Heading to Portugal? Remember to get your passport stamped says Foreign Office
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The U.K. Foreign Office (FCDO) has reminded Brits travelling to Portugal to get their passports stamped, or risk being refused entry on their next visit.
The warning comes weeks after Portugal became the first E.U. nation to let U.K. travellers use the fast-track e-gate system at customs.
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However, the move has sparked confusion, leaving some travellers unclear as to whether they need to get their passports stamped or not.
But today, the FCDO sought to clear up the issue in new advice published on its website.
“If relevant entry or exit stamps are not in your passport or visible to a border officer on the computer system, a border officer may presume that you have overstayed your visa-free limit,” it says.
It says e-gates will give you a “virtual stamp”, but a frontier guard may also ask to stamp your passport “for operational reasons”.
It adds that if you pass through a physical passport booth, it is important that you ensure the guard has given you a stamp.
What are the e-gates for?
When Britain officially dropped out of the E.U. in January 2020, it lost certain privileges such as the use of electronic gates, meaning passports had to be verified physically by frontier guards.
But at the end of April, Portugal announced that British visitors will now be able to whisk through customs via special e-gates rather than wait in lengthy queues to have their identities checked manually, as per the EU’s post-Brexit directive.
However, that does not mean they don’t need a stamp to prove when they arrived and exited the country though using an e-gate will provide you with a digital stamp.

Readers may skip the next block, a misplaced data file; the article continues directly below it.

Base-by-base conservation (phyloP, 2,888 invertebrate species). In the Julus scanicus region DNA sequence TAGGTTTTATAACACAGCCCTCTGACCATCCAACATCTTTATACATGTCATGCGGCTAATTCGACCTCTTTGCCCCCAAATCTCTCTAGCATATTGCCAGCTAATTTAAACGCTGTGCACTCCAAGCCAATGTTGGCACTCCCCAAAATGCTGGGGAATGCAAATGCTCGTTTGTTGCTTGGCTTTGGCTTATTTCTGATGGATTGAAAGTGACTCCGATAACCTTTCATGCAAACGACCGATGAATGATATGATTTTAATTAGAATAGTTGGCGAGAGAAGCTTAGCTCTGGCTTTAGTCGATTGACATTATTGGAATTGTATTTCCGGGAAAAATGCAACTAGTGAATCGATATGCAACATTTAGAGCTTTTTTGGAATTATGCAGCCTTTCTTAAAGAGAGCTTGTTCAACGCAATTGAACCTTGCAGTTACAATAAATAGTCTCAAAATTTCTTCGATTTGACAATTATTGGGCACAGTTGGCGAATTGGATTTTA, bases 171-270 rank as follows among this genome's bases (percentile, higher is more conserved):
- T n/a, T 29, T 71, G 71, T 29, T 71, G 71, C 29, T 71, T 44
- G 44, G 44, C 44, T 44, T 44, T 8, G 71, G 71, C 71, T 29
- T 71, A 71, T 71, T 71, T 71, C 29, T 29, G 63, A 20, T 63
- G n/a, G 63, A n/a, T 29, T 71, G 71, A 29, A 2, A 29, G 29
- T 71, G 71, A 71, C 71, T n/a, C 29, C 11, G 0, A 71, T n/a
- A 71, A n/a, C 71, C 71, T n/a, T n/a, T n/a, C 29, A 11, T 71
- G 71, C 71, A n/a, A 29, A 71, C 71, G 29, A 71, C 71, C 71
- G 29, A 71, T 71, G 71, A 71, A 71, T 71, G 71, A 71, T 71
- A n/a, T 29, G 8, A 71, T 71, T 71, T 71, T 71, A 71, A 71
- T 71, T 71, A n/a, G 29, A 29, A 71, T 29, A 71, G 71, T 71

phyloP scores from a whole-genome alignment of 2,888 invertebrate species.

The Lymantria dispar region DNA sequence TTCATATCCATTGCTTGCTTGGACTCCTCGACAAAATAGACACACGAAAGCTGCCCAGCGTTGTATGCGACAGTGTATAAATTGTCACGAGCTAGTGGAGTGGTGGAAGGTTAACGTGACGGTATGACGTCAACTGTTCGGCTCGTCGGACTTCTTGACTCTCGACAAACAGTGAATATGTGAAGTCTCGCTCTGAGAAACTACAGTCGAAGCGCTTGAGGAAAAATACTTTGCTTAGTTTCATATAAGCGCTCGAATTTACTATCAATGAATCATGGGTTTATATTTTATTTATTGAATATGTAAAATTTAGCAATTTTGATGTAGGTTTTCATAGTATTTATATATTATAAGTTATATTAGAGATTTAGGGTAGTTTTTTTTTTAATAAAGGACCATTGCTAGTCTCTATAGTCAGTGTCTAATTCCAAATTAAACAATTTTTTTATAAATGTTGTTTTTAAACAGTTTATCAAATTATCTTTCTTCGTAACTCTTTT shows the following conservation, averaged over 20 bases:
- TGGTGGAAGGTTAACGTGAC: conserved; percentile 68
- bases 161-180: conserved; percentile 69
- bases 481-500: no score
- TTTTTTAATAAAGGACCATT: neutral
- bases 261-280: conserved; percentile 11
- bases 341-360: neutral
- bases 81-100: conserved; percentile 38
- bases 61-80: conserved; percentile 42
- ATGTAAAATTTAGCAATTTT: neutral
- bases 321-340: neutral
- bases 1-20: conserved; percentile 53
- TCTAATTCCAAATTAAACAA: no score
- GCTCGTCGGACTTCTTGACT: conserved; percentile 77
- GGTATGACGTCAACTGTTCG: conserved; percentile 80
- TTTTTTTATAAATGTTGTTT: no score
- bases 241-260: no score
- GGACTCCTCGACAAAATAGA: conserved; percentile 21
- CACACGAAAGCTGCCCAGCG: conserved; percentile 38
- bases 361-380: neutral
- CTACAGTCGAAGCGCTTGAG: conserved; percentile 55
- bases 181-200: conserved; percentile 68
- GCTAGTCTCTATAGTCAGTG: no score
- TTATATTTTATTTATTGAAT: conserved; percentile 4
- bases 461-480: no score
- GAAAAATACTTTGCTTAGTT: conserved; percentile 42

The FCDO update reads: “E-gates are in operation at Lisbon, Faro, Porto and Funchal (Madeira) airports for use by British and some other non-EU passport holders. These e-gates are separate to the e-gates for EU/EEA/Swiss citizens.
“On arrival or departure, check you are eligible to use the e-gates and that you are in the right queue. When using an e-gate, your entry/exit is recorded on the computer system. A border officer may also stamp your passport after you have passed through the e-gate; this is for airport operational reasons.”
Why do I need a stamp?
Since Brexit, another privilege Britain lost was the ability to stay indefinitely in the EU without a visa. Now, like some other non-EU countries, Brits are only entitled to a maximum of 90 days inside an EU country without requiring a visa for work or study and so on.
A stamp, therefore, tells Portugal’s gatekeepers that you haven’t overstayed your welcome. If you don’t get the relevant exit stamp you could be refused entry if you return to the country on a future visit as it appears as if you have stayed longer than the allotted 90 days. Likewise, not getting the necessary entry stamp could mean you face issues upon leaving the country as it suggests you could have stayed longer than allowed.
“Border guards use passport stamps and e-gate records to check you’re complying with the 90-day visa-free limit for short stays in the Schengen area,” says the FCDO.
What if I don’t have a stamp?
The FCDO explains: “If you are missing entry/exit stamps, you can show evidence of when and where you entered or exited the Schengen area and ask the border officer to add this date and location in your passport. Examples of acceptable evidence include boarding passes and tickets.”
Can I still go through manned immigration booths?
Yes, but the FCDO says don’t forget to get stamped.
The update continues: “If you use a manned booth, check that your passport is stamped by the border officer when you enter or exit as a visitor.
“Check your passport is stamped by the border officer when you enter and exit Portugal as a visitor.
“You can use the manned staffed immigration booths or, if you are aged 18 and over, the e-gates designated for U.K. and some other non-EU nationals. Hand your passport for stamping to the border officer after you have passed through the e-gate.”
What if I don’t get a stamp?
The Foreign Office explains: “If you are missing entry/exit stamps, you can show evidence of when and where you entered or exited the Schengen area and ask the border officer to add this date and location in your passport. Examples of acceptable evidence include boarding passes and tickets.”
Featured image by Jeffrey Greenberg/UIG / Getty Images.
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